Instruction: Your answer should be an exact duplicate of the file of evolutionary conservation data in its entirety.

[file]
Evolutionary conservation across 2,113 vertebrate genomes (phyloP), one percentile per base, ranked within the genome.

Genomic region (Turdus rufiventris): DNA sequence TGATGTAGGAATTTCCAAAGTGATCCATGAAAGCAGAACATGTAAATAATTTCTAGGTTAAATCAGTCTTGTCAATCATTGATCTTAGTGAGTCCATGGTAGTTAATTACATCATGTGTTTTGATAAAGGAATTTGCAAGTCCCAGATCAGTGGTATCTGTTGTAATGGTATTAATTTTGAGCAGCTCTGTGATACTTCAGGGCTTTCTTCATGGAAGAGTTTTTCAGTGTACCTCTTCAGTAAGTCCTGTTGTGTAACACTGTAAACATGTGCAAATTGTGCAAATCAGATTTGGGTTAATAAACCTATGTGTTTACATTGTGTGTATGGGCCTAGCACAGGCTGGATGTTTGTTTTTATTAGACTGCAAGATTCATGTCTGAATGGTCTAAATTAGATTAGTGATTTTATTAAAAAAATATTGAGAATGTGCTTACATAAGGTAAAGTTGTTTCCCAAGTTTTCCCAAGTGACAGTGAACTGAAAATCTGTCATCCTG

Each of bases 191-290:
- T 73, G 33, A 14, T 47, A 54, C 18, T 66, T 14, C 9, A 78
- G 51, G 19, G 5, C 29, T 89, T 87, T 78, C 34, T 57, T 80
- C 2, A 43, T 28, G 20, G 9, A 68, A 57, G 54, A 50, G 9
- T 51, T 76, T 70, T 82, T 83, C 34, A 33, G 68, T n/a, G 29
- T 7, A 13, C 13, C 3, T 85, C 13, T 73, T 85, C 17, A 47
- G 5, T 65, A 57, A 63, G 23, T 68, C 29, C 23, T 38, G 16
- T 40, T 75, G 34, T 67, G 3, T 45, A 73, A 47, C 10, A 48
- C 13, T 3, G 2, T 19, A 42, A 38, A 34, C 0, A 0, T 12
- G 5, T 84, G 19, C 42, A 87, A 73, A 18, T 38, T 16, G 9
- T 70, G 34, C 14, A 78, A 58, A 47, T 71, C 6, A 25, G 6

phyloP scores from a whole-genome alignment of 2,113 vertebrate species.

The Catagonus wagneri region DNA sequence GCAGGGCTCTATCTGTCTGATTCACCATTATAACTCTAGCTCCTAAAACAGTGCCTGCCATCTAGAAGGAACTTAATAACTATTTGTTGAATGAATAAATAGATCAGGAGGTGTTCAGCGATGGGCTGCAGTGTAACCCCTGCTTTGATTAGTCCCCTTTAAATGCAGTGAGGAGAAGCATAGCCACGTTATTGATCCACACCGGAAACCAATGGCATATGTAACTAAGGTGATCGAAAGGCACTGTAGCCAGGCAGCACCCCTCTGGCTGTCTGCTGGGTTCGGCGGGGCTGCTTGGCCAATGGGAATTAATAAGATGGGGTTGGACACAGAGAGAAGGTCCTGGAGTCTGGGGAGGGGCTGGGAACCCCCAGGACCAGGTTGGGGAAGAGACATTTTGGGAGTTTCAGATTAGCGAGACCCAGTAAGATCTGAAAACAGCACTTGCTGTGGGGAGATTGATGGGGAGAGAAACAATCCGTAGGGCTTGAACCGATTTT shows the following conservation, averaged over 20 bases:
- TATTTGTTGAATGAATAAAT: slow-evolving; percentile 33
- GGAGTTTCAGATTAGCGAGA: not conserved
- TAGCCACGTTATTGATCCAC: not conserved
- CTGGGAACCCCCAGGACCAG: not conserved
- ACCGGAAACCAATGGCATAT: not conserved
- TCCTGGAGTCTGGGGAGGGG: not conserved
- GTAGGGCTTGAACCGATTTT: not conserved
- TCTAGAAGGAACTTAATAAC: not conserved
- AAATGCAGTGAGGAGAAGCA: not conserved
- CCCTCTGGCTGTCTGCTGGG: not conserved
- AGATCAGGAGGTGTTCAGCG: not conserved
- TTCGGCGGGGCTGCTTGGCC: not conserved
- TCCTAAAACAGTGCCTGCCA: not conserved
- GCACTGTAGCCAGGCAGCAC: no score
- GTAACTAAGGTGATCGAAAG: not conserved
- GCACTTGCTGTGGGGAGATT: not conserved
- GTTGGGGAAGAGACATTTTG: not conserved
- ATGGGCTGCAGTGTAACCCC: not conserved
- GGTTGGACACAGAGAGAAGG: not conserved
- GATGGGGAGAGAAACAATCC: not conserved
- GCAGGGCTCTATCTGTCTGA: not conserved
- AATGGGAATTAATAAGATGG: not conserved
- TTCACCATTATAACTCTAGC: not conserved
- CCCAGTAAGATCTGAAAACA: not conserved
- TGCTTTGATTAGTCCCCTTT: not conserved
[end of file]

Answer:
Evolutionary conservation across 2,113 vertebrate genomes (phyloP), one percentile per base, ranked within the genome.

Genomic region (Turdus rufiventris): DNA sequence TGATGTAGGAATTTCCAAAGTGATCCATGAAAGCAGAACATGTAAATAATTTCTAGGTTAAATCAGTCTTGTCAATCATTGATCTTAGTGAGTCCATGGTAGTTAATTACATCATGTGTTTTGATAAAGGAATTTGCAAGTCCCAGATCAGTGGTATCTGTTGTAATGGTATTAATTTTGAGCAGCTCTGTGATACTTCAGGGCTTTCTTCATGGAAGAGTTTTTCAGTGTACCTCTTCAGTAAGTCCTGTTGTGTAACACTGTAAACATGTGCAAATTGTGCAAATCAGATTTGGGTTAATAAACCTATGTGTTTACATTGTGTGTATGGGCCTAGCACAGGCTGGATGTTTGTTTTTATTAGACTGCAAGATTCATGTCTGAATGGTCTAAATTAGATTAGTGATTTTATTAAAAAAATATTGAGAATGTGCTTACATAAGGTAAAGTTGTTTCCCAAGTTTTCCCAAGTGACAGTGAACTGAAAATCTGTCATCCTG

Each of bases 191-290:
- T 73, G 33, A 14, T 47, A 54, C 18, T 66, T 14, C 9, A 78
- G 51, G 19, G 5, C 29, T 89, T 87, T 78, C 34, T 57, T 80
- C 2, A 43, T 28, G 20, G 9, A 68, A 57, G 54, A 50, G 9
- T 51, T 76, T 70, T 82, T 83, C 34, A 33, G 68, T n/a, G 29
- T 7, A 13, C 13, C 3, T 85, C 13, T 73, T 85, C 17, A 47
- G 5, T 65, A 57, A 63, G 23, T 68, C 29, C 23, T 38, G 16
- T 40, T 75, G 34, T 67, G 3, T 45, A 73, A 47, C 10, A 48
- C 13, T 3, G 2, T 19, A 42, A 38, A 34, C 0, A 0, T 12
- G 5, T 84, G 19, C 42, A 87, A 73, A 18, T 38, T 16, G 9
- T 70, G 34, C 14, A 78, A 58, A 47, T 71, C 6, A 25, G 6

phyloP scores from a whole-genome alignment of 2,113 vertebrate species.

The Catagonus wagneri region DNA sequence GCAGGGCTCTATCTGTCTGATTCACCATTATAACTCTAGCTCCTAAAACAGTGCCTGCCATCTAGAAGGAACTTAATAACTATTTGTTGAATGAATAAATAGATCAGGAGGTGTTCAGCGATGGGCTGCAGTGTAACCCCTGCTTTGATTAGTCCCCTTTAAATGCAGTGAGGAGAAGCATAGCCACGTTATTGATCCACACCGGAAACCAATGGCATATGTAACTAAGGTGATCGAAAGGCACTGTAGCCAGGCAGCACCCCTCTGGCTGTCTGCTGGGTTCGGCGGGGCTGCTTGGCCAATGGGAATTAATAAGATGGGGTTGGACACAGAGAGAAGGTCCTGGAGTCTGGGGAGGGGCTGGGAACCCCCAGGACCAGGTTGGGGAAGAGACATTTTGGGAGTTTCAGATTAGCGAGACCCAGTAAGATCTGAAAACAGCACTTGCTGTGGGGAGATTGATGGGGAGAGAAACAATCCGTAGGGCTTGAACCGATTTT shows the following conservation, averaged over 20 bases:
- TATTTGTTGAATGAATAAAT: slow-evolving; percentile 33
- GGAGTTTCAGATTAGCGAGA: not conserved
- TAGCCACGTTATTGATCCAC: not conserved
- CTGGGAACCCCCAGGACCAG: not conserved
- ACCGGAAACCAATGGCATAT: not conserved
- TCCTGGAGTCTGGGGAGGGG: not conserved
- GTAGGGCTTGAACCGATTTT: not conserved
- TCTAGAAGGAACTTAATAAC: not conserved
- AAATGCAGTGAGGAGAAGCA: not conserved
- CCCTCTGGCTGTCTGCTGGG: not conserved
- AGATCAGGAGGTGTTCAGCG: not conserved
- TTCGGCGGGGCTGCTTGGCC: not conserved
- TCCTAAAACAGTGCCTGCCA: not conserved
- GCACTGTAGCCAGGCAGCAC: no score
- GTAACTAAGGTGATCGAAAG: not conserved
- GCACTTGCTGTGGGGAGATT: not conserved
- GTTGGGGAAGAGACATTTTG: not conserved
- ATGGGCTGCAGTGTAACCCC: not conserved
- GGTTGGACACAGAGAGAAGG: not conserved
- GATGGGGAGAGAAACAATCC: not conserved
- GCAGGGCTCTATCTGTCTGA: not conserved
- AATGGGAATTAATAAGATGG: not conserved
- TTCACCATTATAACTCTAGC: not conserved
- CCCAGTAAGATCTGAAAACA: not conserved
- TGCTTTGATTAGTCCCCTTT: not conserved